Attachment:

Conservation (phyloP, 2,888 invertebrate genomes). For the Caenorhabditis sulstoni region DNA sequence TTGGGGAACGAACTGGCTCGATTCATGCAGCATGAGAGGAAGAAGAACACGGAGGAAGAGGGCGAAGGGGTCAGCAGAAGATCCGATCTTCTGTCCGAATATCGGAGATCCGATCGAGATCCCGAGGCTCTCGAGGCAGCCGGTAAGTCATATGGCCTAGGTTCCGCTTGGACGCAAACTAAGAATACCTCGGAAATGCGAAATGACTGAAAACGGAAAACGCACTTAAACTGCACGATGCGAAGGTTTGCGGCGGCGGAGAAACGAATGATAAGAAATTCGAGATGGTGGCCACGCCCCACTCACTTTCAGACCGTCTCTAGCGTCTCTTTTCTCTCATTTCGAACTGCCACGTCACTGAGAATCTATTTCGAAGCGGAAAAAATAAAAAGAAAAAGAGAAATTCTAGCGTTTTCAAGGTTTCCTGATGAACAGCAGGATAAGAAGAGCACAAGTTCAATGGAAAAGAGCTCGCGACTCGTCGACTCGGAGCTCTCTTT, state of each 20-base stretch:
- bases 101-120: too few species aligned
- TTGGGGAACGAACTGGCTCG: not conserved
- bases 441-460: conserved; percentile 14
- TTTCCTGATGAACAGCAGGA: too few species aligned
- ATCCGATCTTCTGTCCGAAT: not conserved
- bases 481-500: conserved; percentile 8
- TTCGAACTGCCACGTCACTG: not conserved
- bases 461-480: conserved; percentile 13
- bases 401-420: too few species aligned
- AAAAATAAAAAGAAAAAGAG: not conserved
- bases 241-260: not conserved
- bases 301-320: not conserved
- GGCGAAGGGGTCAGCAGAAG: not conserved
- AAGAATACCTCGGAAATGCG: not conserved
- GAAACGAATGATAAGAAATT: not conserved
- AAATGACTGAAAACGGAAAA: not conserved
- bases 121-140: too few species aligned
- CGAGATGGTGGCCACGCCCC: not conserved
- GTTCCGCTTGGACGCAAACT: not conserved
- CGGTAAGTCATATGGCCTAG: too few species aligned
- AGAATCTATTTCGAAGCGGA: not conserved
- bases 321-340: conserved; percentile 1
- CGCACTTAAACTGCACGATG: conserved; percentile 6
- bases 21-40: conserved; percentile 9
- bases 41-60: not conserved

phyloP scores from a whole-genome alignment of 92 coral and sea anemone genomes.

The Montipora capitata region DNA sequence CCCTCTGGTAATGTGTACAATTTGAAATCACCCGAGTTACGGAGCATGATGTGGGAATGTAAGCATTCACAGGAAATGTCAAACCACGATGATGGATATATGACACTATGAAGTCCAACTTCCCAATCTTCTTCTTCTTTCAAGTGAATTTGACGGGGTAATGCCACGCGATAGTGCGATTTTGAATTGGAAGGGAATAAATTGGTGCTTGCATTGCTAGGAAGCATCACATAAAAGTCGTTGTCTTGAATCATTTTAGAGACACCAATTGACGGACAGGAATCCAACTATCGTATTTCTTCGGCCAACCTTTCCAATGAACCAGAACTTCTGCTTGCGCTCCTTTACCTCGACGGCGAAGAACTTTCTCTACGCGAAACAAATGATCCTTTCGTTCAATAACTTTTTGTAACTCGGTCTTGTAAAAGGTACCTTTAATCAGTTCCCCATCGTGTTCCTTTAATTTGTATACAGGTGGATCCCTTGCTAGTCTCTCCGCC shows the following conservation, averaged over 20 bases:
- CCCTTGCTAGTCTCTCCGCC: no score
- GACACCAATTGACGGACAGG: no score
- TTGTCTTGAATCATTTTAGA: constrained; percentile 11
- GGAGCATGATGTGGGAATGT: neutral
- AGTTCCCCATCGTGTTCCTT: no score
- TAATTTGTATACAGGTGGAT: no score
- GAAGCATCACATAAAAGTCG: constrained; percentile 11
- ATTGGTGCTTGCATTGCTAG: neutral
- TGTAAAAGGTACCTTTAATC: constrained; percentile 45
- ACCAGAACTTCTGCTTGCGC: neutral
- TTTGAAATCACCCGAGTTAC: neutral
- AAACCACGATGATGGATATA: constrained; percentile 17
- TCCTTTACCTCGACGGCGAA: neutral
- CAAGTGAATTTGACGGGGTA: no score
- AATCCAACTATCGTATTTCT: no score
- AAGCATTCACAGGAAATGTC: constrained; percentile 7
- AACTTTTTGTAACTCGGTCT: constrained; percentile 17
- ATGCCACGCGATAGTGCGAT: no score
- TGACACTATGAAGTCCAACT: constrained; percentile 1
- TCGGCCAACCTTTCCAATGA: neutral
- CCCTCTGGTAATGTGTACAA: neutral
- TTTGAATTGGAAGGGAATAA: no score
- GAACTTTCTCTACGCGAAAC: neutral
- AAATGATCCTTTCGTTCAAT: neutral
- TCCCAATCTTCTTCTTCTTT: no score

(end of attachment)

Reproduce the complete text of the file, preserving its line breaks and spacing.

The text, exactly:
Conservation (phyloP, 2,888 invertebrate genomes). For the Caenorhabditis sulstoni region DNA sequence TTGGGGAACGAACTGGCTCGATTCATGCAGCATGAGAGGAAGAAGAACACGGAGGAAGAGGGCGAAGGGGTCAGCAGAAGATCCGATCTTCTGTCCGAATATCGGAGATCCGATCGAGATCCCGAGGCTCTCGAGGCAGCCGGTAAGTCATATGGCCTAGGTTCCGCTTGGACGCAAACTAAGAATACCTCGGAAATGCGAAATGACTGAAAACGGAAAACGCACTTAAACTGCACGATGCGAAGGTTTGCGGCGGCGGAGAAACGAATGATAAGAAATTCGAGATGGTGGCCACGCCCCACTCACTTTCAGACCGTCTCTAGCGTCTCTTTTCTCTCATTTCGAACTGCCACGTCACTGAGAATCTATTTCGAAGCGGAAAAAATAAAAAGAAAAAGAGAAATTCTAGCGTTTTCAAGGTTTCCTGATGAACAGCAGGATAAGAAGAGCACAAGTTCAATGGAAAAGAGCTCGCGACTCGTCGACTCGGAGCTCTCTTT, state of each 20-base stretch:
- bases 101-120: too few species aligned
- TTGGGGAACGAACTGGCTCG: not conserved
- bases 441-460: conserved; percentile 14
- TTTCCTGATGAACAGCAGGA: too few species aligned
- ATCCGATCTTCTGTCCGAAT: not conserved
- bases 481-500: conserved; percentile 8
- TTCGAACTGCCACGTCACTG: not conserved
- bases 461-480: conserved; percentile 13
- bases 401-420: too few species aligned
- AAAAATAAAAAGAAAAAGAG: not conserved
- bases 241-260: not conserved
- bases 301-320: not conserved
- GGCGAAGGGGTCAGCAGAAG: not conserved
- AAGAATACCTCGGAAATGCG: not conserved
- GAAACGAATGATAAGAAATT: not conserved
- AAATGACTGAAAACGGAAAA: not conserved
- bases 121-140: too few species aligned
- CGAGATGGTGGCCACGCCCC: not conserved
- GTTCCGCTTGGACGCAAACT: not conserved
- CGGTAAGTCATATGGCCTAG: too few species aligned
- AGAATCTATTTCGAAGCGGA: not conserved
- bases 321-340: conserved; percentile 1
- CGCACTTAAACTGCACGATG: conserved; percentile 6
- bases 21-40: conserved; percentile 9
- bases 41-60: not conserved

phyloP scores from a whole-genome alignment of 92 coral and sea anemone genomes.

The Montipora capitata region DNA sequence CCCTCTGGTAATGTGTACAATTTGAAATCACCCGAGTTACGGAGCATGATGTGGGAATGTAAGCATTCACAGGAAATGTCAAACCACGATGATGGATATATGACACTATGAAGTCCAACTTCCCAATCTTCTTCTTCTTTCAAGTGAATTTGACGGGGTAATGCCACGCGATAGTGCGATTTTGAATTGGAAGGGAATAAATTGGTGCTTGCATTGCTAGGAAGCATCACATAAAAGTCGTTGTCTTGAATCATTTTAGAGACACCAATTGACGGACAGGAATCCAACTATCGTATTTCTTCGGCCAACCTTTCCAATGAACCAGAACTTCTGCTTGCGCTCCTTTACCTCGACGGCGAAGAACTTTCTCTACGCGAAACAAATGATCCTTTCGTTCAATAACTTTTTGTAACTCGGTCTTGTAAAAGGTACCTTTAATCAGTTCCCCATCGTGTTCCTTTAATTTGTATACAGGTGGATCCCTTGCTAGTCTCTCCGCC shows the following conservation, averaged over 20 bases:
- CCCTTGCTAGTCTCTCCGCC: no score
- GACACCAATTGACGGACAGG: no score
- TTGTCTTGAATCATTTTAGA: constrained; percentile 11
- GGAGCATGATGTGGGAATGT: neutral
- AGTTCCCCATCGTGTTCCTT: no score
- TAATTTGTATACAGGTGGAT: no score
- GAAGCATCACATAAAAGTCG: constrained; percentile 11
- ATTGGTGCTTGCATTGCTAG: neutral
- TGTAAAAGGTACCTTTAATC: constrained; percentile 45
- ACCAGAACTTCTGCTTGCGC: neutral
- TTTGAAATCACCCGAGTTAC: neutral
- AAACCACGATGATGGATATA: constrained; percentile 17
- TCCTTTACCTCGACGGCGAA: neutral
- CAAGTGAATTTGACGGGGTA: no score
- AATCCAACTATCGTATTTCT: no score
- AAGCATTCACAGGAAATGTC: constrained; percentile 7
- AACTTTTTGTAACTCGGTCT: constrained; percentile 17
- ATGCCACGCGATAGTGCGAT: no score
- TGACACTATGAAGTCCAACT: constrained; percentile 1
- TCGGCCAACCTTTCCAATGA: neutral
- CCCTCTGGTAATGTGTACAA: neutral
- TTTGAATTGGAAGGGAATAA: no score
- GAACTTTCTCTACGCGAAAC: neutral
- AAATGATCCTTTCGTTCAAT: neutral
- TCCCAATCTTCTTCTTCTTT: no score